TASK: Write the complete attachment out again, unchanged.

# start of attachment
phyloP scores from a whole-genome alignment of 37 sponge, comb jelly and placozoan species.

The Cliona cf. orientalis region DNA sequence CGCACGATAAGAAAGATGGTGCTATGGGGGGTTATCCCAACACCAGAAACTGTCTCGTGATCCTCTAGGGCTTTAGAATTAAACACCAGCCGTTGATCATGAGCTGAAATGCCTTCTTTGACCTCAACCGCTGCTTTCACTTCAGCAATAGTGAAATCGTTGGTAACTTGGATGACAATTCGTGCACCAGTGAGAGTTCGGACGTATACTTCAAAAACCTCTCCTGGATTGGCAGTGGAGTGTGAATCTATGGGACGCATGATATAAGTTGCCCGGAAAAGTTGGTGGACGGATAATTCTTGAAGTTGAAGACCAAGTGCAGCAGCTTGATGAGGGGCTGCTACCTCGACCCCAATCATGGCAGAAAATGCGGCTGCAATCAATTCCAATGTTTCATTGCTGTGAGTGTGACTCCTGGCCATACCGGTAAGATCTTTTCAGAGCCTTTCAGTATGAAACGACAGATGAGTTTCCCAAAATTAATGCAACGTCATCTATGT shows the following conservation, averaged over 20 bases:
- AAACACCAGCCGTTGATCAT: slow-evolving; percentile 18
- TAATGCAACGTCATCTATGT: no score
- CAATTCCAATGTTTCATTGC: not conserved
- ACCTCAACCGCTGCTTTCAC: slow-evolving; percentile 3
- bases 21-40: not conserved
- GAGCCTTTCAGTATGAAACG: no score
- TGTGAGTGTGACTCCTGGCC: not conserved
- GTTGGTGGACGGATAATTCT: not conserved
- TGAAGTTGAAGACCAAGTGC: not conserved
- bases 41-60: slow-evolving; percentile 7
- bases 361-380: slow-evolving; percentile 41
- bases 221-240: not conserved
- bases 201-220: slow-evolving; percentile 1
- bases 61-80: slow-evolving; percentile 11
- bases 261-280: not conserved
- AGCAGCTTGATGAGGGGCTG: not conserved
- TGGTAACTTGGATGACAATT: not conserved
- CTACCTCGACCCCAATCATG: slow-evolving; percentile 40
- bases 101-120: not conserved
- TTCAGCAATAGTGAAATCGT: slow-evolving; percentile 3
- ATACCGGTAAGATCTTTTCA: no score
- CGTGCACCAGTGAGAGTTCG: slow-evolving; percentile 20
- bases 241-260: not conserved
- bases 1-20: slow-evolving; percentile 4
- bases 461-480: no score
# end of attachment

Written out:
phyloP scores from a whole-genome alignment of 37 sponge, comb jelly and placozoan species.

The Cliona cf. orientalis region DNA sequence CGCACGATAAGAAAGATGGTGCTATGGGGGGTTATCCCAACACCAGAAACTGTCTCGTGATCCTCTAGGGCTTTAGAATTAAACACCAGCCGTTGATCATGAGCTGAAATGCCTTCTTTGACCTCAACCGCTGCTTTCACTTCAGCAATAGTGAAATCGTTGGTAACTTGGATGACAATTCGTGCACCAGTGAGAGTTCGGACGTATACTTCAAAAACCTCTCCTGGATTGGCAGTGGAGTGTGAATCTATGGGACGCATGATATAAGTTGCCCGGAAAAGTTGGTGGACGGATAATTCTTGAAGTTGAAGACCAAGTGCAGCAGCTTGATGAGGGGCTGCTACCTCGACCCCAATCATGGCAGAAAATGCGGCTGCAATCAATTCCAATGTTTCATTGCTGTGAGTGTGACTCCTGGCCATACCGGTAAGATCTTTTCAGAGCCTTTCAGTATGAAACGACAGATGAGTTTCCCAAAATTAATGCAACGTCATCTATGT shows the following conservation, averaged over 20 bases:
- AAACACCAGCCGTTGATCAT: slow-evolving; percentile 18
- TAATGCAACGTCATCTATGT: no score
- CAATTCCAATGTTTCATTGC: not conserved
- ACCTCAACCGCTGCTTTCAC: slow-evolving; percentile 3
- bases 21-40: not conserved
- GAGCCTTTCAGTATGAAACG: no score
- TGTGAGTGTGACTCCTGGCC: not conserved
- GTTGGTGGACGGATAATTCT: not conserved
- TGAAGTTGAAGACCAAGTGC: not conserved
- bases 41-60: slow-evolving; percentile 7
- bases 361-380: slow-evolving; percentile 41
- bases 221-240: not conserved
- bases 201-220: slow-evolving; percentile 1
- bases 61-80: slow-evolving; percentile 11
- bases 261-280: not conserved
- AGCAGCTTGATGAGGGGCTG: not conserved
- TGGTAACTTGGATGACAATT: not conserved
- CTACCTCGACCCCAATCATG: slow-evolving; percentile 40
- bases 101-120: not conserved
- TTCAGCAATAGTGAAATCGT: slow-evolving; percentile 3
- ATACCGGTAAGATCTTTTCA: no score
- CGTGCACCAGTGAGAGTTCG: slow-evolving; percentile 20
- bases 241-260: not conserved
- bases 1-20: slow-evolving; percentile 4
- bases 461-480: no score